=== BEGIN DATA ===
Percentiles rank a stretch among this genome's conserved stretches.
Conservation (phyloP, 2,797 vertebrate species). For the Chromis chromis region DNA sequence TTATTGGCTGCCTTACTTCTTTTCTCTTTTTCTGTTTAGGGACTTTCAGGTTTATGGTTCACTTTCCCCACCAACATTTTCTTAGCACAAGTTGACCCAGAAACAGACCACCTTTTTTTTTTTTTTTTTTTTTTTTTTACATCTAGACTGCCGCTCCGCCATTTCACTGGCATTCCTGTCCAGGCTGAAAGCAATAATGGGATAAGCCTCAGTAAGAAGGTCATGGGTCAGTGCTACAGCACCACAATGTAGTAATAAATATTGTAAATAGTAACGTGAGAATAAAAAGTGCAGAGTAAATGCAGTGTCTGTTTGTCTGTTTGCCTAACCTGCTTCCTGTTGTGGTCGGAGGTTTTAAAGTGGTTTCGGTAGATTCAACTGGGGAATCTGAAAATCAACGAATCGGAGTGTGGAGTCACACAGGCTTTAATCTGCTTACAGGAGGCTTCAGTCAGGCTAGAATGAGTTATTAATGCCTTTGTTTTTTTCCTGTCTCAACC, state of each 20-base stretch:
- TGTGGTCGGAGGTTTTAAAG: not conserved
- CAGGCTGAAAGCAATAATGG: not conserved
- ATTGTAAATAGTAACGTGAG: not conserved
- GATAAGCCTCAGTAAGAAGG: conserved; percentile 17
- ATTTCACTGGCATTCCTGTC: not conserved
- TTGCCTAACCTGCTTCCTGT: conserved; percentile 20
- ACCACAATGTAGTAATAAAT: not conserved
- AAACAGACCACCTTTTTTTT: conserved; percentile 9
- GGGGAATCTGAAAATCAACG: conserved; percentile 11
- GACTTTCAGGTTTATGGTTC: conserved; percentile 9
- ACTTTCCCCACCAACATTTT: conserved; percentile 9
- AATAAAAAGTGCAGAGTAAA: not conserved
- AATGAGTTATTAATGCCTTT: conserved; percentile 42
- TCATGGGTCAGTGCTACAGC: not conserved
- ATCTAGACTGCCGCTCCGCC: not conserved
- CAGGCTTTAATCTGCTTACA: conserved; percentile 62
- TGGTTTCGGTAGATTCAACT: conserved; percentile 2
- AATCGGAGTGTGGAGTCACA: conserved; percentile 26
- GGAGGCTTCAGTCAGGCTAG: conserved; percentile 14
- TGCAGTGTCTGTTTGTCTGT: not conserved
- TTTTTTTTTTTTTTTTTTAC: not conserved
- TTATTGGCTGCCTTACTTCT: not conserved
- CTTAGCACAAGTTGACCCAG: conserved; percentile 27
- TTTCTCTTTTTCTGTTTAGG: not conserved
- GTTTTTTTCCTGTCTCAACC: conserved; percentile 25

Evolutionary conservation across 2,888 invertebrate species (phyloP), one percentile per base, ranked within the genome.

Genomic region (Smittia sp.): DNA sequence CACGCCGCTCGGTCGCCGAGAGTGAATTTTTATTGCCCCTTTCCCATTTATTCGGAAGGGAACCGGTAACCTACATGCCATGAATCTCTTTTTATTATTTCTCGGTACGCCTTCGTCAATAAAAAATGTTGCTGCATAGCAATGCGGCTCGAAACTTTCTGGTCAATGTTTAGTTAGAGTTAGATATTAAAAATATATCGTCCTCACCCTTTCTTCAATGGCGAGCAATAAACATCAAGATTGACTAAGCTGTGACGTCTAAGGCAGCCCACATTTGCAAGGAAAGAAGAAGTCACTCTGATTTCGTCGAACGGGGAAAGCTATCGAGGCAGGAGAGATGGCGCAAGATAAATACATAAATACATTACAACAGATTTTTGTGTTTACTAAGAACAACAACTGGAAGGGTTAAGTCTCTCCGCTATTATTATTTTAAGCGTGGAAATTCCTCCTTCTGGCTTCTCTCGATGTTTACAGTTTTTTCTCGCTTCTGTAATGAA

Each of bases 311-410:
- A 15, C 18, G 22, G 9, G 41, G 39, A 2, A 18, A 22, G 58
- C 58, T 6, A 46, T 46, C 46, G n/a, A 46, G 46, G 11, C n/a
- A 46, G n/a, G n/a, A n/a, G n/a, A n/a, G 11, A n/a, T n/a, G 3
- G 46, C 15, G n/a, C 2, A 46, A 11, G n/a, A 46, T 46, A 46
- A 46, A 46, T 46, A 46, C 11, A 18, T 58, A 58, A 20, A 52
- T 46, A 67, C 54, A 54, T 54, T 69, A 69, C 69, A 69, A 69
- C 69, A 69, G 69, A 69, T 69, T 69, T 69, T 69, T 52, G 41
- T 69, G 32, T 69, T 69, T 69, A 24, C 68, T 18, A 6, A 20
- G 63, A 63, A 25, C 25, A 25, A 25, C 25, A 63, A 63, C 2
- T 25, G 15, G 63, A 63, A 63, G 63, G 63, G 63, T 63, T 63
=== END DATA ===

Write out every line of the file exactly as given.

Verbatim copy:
Percentiles rank a stretch among this genome's conserved stretches.
Conservation (phyloP, 2,797 vertebrate species). For the Chromis chromis region DNA sequence TTATTGGCTGCCTTACTTCTTTTCTCTTTTTCTGTTTAGGGACTTTCAGGTTTATGGTTCACTTTCCCCACCAACATTTTCTTAGCACAAGTTGACCCAGAAACAGACCACCTTTTTTTTTTTTTTTTTTTTTTTTTTACATCTAGACTGCCGCTCCGCCATTTCACTGGCATTCCTGTCCAGGCTGAAAGCAATAATGGGATAAGCCTCAGTAAGAAGGTCATGGGTCAGTGCTACAGCACCACAATGTAGTAATAAATATTGTAAATAGTAACGTGAGAATAAAAAGTGCAGAGTAAATGCAGTGTCTGTTTGTCTGTTTGCCTAACCTGCTTCCTGTTGTGGTCGGAGGTTTTAAAGTGGTTTCGGTAGATTCAACTGGGGAATCTGAAAATCAACGAATCGGAGTGTGGAGTCACACAGGCTTTAATCTGCTTACAGGAGGCTTCAGTCAGGCTAGAATGAGTTATTAATGCCTTTGTTTTTTTCCTGTCTCAACC, state of each 20-base stretch:
- TGTGGTCGGAGGTTTTAAAG: not conserved
- CAGGCTGAAAGCAATAATGG: not conserved
- ATTGTAAATAGTAACGTGAG: not conserved
- GATAAGCCTCAGTAAGAAGG: conserved; percentile 17
- ATTTCACTGGCATTCCTGTC: not conserved
- TTGCCTAACCTGCTTCCTGT: conserved; percentile 20
- ACCACAATGTAGTAATAAAT: not conserved
- AAACAGACCACCTTTTTTTT: conserved; percentile 9
- GGGGAATCTGAAAATCAACG: conserved; percentile 11
- GACTTTCAGGTTTATGGTTC: conserved; percentile 9
- ACTTTCCCCACCAACATTTT: conserved; percentile 9
- AATAAAAAGTGCAGAGTAAA: not conserved
- AATGAGTTATTAATGCCTTT: conserved; percentile 42
- TCATGGGTCAGTGCTACAGC: not conserved
- ATCTAGACTGCCGCTCCGCC: not conserved
- CAGGCTTTAATCTGCTTACA: conserved; percentile 62
- TGGTTTCGGTAGATTCAACT: conserved; percentile 2
- AATCGGAGTGTGGAGTCACA: conserved; percentile 26
- GGAGGCTTCAGTCAGGCTAG: conserved; percentile 14
- TGCAGTGTCTGTTTGTCTGT: not conserved
- TTTTTTTTTTTTTTTTTTAC: not conserved
- TTATTGGCTGCCTTACTTCT: not conserved
- CTTAGCACAAGTTGACCCAG: conserved; percentile 27
- TTTCTCTTTTTCTGTTTAGG: not conserved
- GTTTTTTTCCTGTCTCAACC: conserved; percentile 25

Evolutionary conservation across 2,888 invertebrate species (phyloP), one percentile per base, ranked within the genome.

Genomic region (Smittia sp.): DNA sequence CACGCCGCTCGGTCGCCGAGAGTGAATTTTTATTGCCCCTTTCCCATTTATTCGGAAGGGAACCGGTAACCTACATGCCATGAATCTCTTTTTATTATTTCTCGGTACGCCTTCGTCAATAAAAAATGTTGCTGCATAGCAATGCGGCTCGAAACTTTCTGGTCAATGTTTAGTTAGAGTTAGATATTAAAAATATATCGTCCTCACCCTTTCTTCAATGGCGAGCAATAAACATCAAGATTGACTAAGCTGTGACGTCTAAGGCAGCCCACATTTGCAAGGAAAGAAGAAGTCACTCTGATTTCGTCGAACGGGGAAAGCTATCGAGGCAGGAGAGATGGCGCAAGATAAATACATAAATACATTACAACAGATTTTTGTGTTTACTAAGAACAACAACTGGAAGGGTTAAGTCTCTCCGCTATTATTATTTTAAGCGTGGAAATTCCTCCTTCTGGCTTCTCTCGATGTTTACAGTTTTTTCTCGCTTCTGTAATGAA

Each of bases 311-410:
- A 15, C 18, G 22, G 9, G 41, G 39, A 2, A 18, A 22, G 58
- C 58, T 6, A 46, T 46, C 46, G n/a, A 46, G 46, G 11, C n/a
- A 46, G n/a, G n/a, A n/a, G n/a, A n/a, G 11, A n/a, T n/a, G 3
- G 46, C 15, G n/a, C 2, A 46, A 11, G n/a, A 46, T 46, A 46
- A 46, A 46, T 46, A 46, C 11, A 18, T 58, A 58, A 20, A 52
- T 46, A 67, C 54, A 54, T 54, T 69, A 69, C 69, A 69, A 69
- C 69, A 69, G 69, A 69, T 69, T 69, T 69, T 69, T 52, G 41
- T 69, G 32, T 69, T 69, T 69, A 24, C 68, T 18, A 6, A 20
- G 63, A 63, A 25, C 25, A 25, A 25, C 25, A 63, A 63, C 2
- T 25, G 15, G 63, A 63, A 63, G 63, G 63, G 63, T 63, T 63